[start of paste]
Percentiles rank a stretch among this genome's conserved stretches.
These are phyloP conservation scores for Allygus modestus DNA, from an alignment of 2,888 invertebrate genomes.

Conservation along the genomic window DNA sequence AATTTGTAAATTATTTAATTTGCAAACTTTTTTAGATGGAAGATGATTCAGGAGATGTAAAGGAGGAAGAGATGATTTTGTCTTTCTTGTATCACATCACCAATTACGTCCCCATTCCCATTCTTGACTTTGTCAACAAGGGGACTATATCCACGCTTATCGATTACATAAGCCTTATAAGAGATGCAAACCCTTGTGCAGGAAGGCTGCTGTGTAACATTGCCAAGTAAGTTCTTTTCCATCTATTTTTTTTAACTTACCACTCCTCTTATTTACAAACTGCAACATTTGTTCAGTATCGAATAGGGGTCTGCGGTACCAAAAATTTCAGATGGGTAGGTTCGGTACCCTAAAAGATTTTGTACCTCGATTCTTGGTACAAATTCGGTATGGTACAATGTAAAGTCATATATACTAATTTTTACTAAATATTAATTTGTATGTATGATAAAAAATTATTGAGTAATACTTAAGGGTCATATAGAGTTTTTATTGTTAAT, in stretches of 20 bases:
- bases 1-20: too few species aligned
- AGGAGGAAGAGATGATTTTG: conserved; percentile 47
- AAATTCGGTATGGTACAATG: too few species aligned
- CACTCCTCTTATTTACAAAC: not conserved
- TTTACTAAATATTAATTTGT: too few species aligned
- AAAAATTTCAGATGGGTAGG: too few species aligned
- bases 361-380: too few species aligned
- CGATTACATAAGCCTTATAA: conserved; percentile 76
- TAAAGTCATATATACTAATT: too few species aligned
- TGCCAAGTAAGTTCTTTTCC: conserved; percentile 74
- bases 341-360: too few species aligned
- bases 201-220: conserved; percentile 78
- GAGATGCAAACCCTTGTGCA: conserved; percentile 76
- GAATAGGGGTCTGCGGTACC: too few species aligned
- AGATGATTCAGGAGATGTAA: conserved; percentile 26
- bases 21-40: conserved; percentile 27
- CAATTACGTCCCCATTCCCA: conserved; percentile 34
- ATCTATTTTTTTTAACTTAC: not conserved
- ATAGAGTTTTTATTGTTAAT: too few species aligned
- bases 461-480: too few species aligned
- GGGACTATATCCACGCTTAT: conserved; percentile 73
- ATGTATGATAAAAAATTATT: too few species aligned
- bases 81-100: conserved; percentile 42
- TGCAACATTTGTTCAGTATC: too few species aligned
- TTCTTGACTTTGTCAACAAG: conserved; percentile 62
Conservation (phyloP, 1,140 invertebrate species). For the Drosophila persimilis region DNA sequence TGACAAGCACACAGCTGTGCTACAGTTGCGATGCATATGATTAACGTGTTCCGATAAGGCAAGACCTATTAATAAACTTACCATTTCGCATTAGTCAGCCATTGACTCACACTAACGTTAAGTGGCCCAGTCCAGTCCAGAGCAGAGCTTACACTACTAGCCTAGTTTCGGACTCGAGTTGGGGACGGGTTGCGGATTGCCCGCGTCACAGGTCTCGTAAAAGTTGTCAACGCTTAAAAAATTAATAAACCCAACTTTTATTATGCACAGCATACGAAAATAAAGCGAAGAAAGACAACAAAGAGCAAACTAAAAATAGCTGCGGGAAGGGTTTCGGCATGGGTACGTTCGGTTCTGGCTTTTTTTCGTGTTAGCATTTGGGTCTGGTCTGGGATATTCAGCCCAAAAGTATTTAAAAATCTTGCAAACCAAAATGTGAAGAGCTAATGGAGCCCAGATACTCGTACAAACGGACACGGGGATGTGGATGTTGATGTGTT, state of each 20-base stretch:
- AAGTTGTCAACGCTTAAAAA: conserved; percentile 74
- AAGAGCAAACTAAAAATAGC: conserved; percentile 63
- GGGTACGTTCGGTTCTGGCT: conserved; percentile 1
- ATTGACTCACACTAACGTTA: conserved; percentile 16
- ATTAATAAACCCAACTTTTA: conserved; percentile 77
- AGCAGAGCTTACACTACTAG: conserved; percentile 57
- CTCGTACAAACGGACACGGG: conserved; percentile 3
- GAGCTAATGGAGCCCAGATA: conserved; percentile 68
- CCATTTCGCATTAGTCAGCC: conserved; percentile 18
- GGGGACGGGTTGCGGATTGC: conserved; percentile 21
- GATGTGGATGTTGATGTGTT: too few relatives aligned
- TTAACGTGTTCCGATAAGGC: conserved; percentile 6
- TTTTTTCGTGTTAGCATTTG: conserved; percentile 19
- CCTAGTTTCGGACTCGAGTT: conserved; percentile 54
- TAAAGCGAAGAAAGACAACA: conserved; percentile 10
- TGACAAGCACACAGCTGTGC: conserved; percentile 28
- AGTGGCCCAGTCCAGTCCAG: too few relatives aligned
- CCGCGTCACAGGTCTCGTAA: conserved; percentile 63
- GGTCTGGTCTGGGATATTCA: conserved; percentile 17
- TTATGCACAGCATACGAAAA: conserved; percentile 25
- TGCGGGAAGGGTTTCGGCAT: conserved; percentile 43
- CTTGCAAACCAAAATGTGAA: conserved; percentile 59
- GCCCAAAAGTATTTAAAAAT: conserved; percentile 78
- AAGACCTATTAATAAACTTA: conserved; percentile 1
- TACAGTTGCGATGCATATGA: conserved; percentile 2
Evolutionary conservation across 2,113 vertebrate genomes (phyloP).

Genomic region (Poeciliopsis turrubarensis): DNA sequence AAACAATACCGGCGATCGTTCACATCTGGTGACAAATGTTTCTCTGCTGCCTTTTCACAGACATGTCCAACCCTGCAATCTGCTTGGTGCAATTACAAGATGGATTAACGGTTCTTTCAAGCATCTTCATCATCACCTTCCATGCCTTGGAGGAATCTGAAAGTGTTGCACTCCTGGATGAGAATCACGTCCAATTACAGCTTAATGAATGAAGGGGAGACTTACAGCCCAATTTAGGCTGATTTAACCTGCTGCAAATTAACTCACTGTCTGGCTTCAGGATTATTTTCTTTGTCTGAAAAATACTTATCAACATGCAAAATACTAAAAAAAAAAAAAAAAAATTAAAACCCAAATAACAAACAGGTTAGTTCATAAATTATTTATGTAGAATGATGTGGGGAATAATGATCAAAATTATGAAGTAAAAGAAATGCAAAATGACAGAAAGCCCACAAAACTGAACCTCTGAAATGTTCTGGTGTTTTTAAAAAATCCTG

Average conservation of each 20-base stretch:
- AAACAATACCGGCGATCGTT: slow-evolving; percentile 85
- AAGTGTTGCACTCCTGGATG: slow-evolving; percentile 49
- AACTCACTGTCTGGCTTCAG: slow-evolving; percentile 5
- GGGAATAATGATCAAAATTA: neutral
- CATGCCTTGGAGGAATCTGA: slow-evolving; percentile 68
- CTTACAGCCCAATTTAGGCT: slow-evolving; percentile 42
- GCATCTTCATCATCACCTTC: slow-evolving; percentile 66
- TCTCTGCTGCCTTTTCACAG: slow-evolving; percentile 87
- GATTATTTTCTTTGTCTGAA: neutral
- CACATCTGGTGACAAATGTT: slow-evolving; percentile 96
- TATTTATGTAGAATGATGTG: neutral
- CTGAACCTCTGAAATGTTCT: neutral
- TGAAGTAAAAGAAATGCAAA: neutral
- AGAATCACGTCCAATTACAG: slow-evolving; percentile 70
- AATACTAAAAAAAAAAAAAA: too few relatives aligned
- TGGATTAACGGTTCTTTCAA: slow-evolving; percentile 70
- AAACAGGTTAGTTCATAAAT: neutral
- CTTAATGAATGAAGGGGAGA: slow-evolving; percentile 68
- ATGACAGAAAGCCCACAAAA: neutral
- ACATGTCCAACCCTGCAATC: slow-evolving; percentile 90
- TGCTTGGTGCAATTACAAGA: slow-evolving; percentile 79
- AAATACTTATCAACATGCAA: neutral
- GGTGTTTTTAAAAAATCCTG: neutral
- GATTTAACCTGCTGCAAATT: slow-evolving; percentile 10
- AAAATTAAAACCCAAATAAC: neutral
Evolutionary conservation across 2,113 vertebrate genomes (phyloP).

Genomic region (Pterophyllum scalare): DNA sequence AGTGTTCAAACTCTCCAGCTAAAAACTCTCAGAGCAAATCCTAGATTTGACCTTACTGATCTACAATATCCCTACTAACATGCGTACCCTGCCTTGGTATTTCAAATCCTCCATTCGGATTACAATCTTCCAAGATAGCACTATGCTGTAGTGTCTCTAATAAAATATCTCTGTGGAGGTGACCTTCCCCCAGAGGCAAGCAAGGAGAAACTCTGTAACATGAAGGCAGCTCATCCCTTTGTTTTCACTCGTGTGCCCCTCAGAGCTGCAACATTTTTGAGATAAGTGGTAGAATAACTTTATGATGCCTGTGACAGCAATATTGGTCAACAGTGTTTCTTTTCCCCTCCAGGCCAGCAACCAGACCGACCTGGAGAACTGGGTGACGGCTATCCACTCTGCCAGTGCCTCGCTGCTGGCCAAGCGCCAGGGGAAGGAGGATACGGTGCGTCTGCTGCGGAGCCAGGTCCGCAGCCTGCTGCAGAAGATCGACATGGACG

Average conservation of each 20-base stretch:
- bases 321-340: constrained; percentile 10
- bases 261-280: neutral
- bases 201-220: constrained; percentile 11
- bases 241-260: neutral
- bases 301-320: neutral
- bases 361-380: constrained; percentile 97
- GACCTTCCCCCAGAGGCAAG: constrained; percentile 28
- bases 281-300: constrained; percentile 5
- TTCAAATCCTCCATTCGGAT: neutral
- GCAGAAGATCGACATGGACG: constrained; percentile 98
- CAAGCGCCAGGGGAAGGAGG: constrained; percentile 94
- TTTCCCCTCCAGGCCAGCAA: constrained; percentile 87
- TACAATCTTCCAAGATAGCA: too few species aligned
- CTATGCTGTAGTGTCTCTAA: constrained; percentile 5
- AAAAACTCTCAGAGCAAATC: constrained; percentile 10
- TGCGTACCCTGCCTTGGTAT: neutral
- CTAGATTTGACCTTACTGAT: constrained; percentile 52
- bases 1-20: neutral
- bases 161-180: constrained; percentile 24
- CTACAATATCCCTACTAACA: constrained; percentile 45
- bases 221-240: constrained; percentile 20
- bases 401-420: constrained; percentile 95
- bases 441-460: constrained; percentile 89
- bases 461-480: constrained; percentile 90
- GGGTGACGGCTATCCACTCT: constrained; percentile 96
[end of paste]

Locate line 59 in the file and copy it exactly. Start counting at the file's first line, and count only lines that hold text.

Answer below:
- AAGTGTTGCACTCCTGGATG: slow-evolving; percentile 49